Ruffe have few predators in Europe and Asia, and most will only prey on ruffe when other prey is scarce. Predators include pike perch, northern pike, some eel, burbot, lake trout, small-mouth bass, black crappie, bullheads, walleye, Eurasian perch, yellow perch, cormorants, and kingfishers.
Ruffe compete with benthivorous fish, including bream, Coregonus spp., roach, sturgeon, smelt, trout perch, Eurasian perch, and yellow perch. However, ruffe may have a competitive advantage due to its flexible foraging abilities. Ruffe thrive in eutrophic conditions such as those associated with human disturbance, out-competing fish with narrower ecological requirements.
The benefits associated with the ruffe invasion of the Great Lakes are limited. A ruffe fishery would have minor commercial value. In some eastern European countries it is considered a delicacy, but is generally only used as a bait by anglers. It has no value as an aquarium fish.
The threats associated with the ruffe introduction greatly outweigh the benefits. Ruffe have been implicated in density declines of native fish by egg predation and competition for food in some European waters where they have been introduced. When introduced to Loch Lomond, Scotland, in 1982, the population grew exponentially, and heavily predated upon salmonid eggs. Between 1989 and 1996, in the St. Louis River Estuary, densities of several native fish decreased as ruffe densities increased. There is a fear that ruffe will likely inhabit larger areas of the lower Great Lakes, which are all shallower and warmer than Lake Superior, leaving ova of several commercially important fish such as the herring, whitefish, and lake trout vulnerable to predation. In addition, it is feared that abundance of the highly valued recreational yellow perch may decrease dramatically, inasmuch as laboratory studies show that ruffe and yellow perch will likely prefer similar food resources where they co-occur.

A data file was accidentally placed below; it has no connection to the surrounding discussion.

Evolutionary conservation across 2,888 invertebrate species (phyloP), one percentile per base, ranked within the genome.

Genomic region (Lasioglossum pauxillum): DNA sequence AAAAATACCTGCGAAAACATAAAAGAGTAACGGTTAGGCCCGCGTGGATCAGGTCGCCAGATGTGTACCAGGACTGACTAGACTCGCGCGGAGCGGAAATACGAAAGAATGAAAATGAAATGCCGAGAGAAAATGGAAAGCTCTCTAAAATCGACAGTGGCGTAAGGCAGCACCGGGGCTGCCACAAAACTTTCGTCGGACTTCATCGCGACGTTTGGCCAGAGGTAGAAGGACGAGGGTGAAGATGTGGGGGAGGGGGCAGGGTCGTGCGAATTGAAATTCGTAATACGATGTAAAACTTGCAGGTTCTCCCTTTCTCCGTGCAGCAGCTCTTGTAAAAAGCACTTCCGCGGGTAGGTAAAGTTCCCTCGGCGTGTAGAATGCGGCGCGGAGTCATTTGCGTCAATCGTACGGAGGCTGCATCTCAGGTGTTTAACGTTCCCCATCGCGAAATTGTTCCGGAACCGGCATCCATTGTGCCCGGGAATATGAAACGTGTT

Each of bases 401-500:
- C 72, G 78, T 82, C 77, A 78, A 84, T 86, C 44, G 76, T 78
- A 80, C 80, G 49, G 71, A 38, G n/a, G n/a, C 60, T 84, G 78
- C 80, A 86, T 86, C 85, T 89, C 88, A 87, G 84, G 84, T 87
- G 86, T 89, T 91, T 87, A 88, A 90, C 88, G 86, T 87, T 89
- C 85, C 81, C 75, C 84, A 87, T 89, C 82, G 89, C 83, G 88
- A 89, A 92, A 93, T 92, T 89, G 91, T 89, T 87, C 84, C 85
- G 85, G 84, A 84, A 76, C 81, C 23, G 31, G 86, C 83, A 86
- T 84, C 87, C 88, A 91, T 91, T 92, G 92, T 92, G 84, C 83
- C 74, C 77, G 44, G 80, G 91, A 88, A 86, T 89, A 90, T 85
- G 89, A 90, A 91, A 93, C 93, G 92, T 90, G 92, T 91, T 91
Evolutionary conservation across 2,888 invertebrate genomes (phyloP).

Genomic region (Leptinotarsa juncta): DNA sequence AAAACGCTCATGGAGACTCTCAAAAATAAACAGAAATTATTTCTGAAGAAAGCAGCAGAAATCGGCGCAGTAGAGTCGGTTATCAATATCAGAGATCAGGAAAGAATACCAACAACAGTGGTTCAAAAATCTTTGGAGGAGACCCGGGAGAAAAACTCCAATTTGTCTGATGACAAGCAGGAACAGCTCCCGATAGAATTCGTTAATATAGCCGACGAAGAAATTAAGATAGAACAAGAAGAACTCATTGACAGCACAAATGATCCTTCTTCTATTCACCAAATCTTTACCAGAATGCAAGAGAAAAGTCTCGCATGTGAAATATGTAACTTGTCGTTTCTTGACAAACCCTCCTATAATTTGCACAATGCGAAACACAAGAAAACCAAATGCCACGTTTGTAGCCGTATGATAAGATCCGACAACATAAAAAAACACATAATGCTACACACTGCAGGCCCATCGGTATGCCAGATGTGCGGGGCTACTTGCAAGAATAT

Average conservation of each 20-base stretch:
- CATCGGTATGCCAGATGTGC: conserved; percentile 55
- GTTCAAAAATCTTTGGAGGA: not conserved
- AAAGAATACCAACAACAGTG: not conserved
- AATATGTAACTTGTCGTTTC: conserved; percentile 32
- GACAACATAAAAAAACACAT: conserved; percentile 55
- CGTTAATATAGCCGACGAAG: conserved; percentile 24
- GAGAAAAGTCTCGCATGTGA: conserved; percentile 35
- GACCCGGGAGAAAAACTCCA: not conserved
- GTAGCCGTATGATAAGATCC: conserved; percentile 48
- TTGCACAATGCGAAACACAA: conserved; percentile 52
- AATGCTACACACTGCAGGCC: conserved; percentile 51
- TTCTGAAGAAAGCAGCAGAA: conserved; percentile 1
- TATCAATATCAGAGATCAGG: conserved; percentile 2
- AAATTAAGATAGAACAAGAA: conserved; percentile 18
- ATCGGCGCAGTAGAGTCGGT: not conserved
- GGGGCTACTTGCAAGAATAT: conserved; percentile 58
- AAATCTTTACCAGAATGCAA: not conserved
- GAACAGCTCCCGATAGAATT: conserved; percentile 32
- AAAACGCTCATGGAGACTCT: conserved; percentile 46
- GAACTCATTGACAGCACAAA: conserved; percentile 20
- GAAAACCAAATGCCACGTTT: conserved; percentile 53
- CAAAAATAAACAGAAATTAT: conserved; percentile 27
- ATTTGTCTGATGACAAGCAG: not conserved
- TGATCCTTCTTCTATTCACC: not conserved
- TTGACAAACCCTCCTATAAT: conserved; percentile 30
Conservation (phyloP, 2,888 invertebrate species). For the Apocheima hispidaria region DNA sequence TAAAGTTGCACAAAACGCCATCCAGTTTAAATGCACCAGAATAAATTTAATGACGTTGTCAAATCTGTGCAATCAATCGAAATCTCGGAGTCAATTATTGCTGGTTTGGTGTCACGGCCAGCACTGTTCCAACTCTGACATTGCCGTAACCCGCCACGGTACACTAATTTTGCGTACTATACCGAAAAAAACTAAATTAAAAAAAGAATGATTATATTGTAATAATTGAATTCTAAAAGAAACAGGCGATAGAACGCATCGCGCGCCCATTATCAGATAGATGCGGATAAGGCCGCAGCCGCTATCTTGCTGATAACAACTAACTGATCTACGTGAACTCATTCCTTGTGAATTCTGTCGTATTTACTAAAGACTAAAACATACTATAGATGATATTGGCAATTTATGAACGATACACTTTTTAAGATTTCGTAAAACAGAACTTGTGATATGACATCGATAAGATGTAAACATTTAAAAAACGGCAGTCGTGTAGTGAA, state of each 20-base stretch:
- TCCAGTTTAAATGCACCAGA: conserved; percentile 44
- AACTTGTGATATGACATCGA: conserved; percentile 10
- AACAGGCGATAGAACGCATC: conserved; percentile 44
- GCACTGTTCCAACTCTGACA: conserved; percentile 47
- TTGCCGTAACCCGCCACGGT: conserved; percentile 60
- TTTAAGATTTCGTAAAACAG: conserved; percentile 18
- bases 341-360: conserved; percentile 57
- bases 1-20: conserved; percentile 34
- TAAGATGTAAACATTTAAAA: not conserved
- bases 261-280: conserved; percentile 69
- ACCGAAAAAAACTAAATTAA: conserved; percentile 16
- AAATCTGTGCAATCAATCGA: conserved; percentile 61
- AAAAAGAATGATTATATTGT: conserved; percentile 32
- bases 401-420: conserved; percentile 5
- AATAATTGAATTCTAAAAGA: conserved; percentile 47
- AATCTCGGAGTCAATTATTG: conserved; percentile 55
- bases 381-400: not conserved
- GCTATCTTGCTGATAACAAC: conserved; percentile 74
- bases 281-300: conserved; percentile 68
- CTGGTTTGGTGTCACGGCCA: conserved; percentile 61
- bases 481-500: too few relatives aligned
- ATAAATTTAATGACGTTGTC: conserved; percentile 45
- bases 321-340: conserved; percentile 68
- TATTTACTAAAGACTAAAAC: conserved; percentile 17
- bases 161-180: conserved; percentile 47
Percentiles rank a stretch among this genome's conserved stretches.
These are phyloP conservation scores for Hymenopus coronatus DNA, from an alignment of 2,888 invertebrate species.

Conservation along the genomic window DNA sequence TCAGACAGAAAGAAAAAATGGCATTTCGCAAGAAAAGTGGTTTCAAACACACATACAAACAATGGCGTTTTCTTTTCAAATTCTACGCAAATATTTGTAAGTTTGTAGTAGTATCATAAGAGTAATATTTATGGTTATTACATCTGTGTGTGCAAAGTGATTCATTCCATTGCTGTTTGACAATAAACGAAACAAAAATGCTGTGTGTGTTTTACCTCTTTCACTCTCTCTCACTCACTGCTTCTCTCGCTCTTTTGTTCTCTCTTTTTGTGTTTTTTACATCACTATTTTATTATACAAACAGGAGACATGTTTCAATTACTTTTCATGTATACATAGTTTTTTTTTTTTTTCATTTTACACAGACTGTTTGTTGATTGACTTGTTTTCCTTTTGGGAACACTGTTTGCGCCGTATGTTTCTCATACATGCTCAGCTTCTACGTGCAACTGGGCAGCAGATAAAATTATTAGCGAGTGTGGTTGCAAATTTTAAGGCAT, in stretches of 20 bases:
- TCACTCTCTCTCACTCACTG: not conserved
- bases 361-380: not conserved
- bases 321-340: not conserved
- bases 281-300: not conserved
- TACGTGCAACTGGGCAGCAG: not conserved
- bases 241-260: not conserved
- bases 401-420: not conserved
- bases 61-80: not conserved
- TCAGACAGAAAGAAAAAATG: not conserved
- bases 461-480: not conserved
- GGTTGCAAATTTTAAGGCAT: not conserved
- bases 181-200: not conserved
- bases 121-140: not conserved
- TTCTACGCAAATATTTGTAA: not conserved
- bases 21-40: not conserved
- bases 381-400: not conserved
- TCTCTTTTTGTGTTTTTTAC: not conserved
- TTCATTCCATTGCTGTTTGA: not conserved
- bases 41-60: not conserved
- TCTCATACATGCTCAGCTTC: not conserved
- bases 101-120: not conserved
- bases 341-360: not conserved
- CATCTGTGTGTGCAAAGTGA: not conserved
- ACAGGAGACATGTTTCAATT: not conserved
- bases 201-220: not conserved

Control Level Diagnosis:
Control of the spread of the ruffe should be considered a high priority. While its impact on the Great Lakes ecosystem has not yet been considerable, the population is increasing and spreading, and has the potential to detrimentally effect highly valued commercial fishery species throughout the Great Lakes. Its tolerance of different habitats and environmental conditions ensures successful introduction to novel locations. Its early maturation and high fecundity result in quick increases in abundance and quick establishment. And with the convenient mode of transportation of ballast water in ships traversing the Great Lakes, it is likely that the ruffe will invade further habitats in the Great Lakes. Therefore, it is advisable that the increase and spread of the ruffe is controlled before negative consequences are felt throughout the Great Lakes.
Many physical, chemical, and biological methods have been suggested to contain the spread of the ruffe. In some Polish lakes, stocking of elvers and measures taken to protect pikeperch and eel resulted in an unintentional 5-7 fold decrease of ruffe. However, in 1989, attempts to control ruffe with a top-down predator control strategy failed. Northern pike and walleye were stocked in problem areas, but both species preferred native species and failed to control the burgeoning ruffe population. Piscicides such as 3-trifluoromethyl-4nitrophenol (TFM) are now being suggested as an effective measure to control the ruffe population, but effects of such chemicals on other biota are questionable.
The Ruffe Task Force was appointed by the Great Lakes Fishery Commission in 1991 to control what has come to be known as “a threat to North American fisheries”. Many believe that it is too late for eradication of the ruffe, and instead are concentrating efforts on controlling the spread of the invasion. The Volunteer Ballast Water Management Program was enforced in 1993 for this purpose. In this joint effort among several Canadian and American coastal organizations and ocean lines, ships calling at ports in the western portions of Lake Superior were discouraged from taking on or discharging ballast water from these areas. The program reached limited success, until ruffe specimens were found in Thunder Bay River, Michigan in 1995.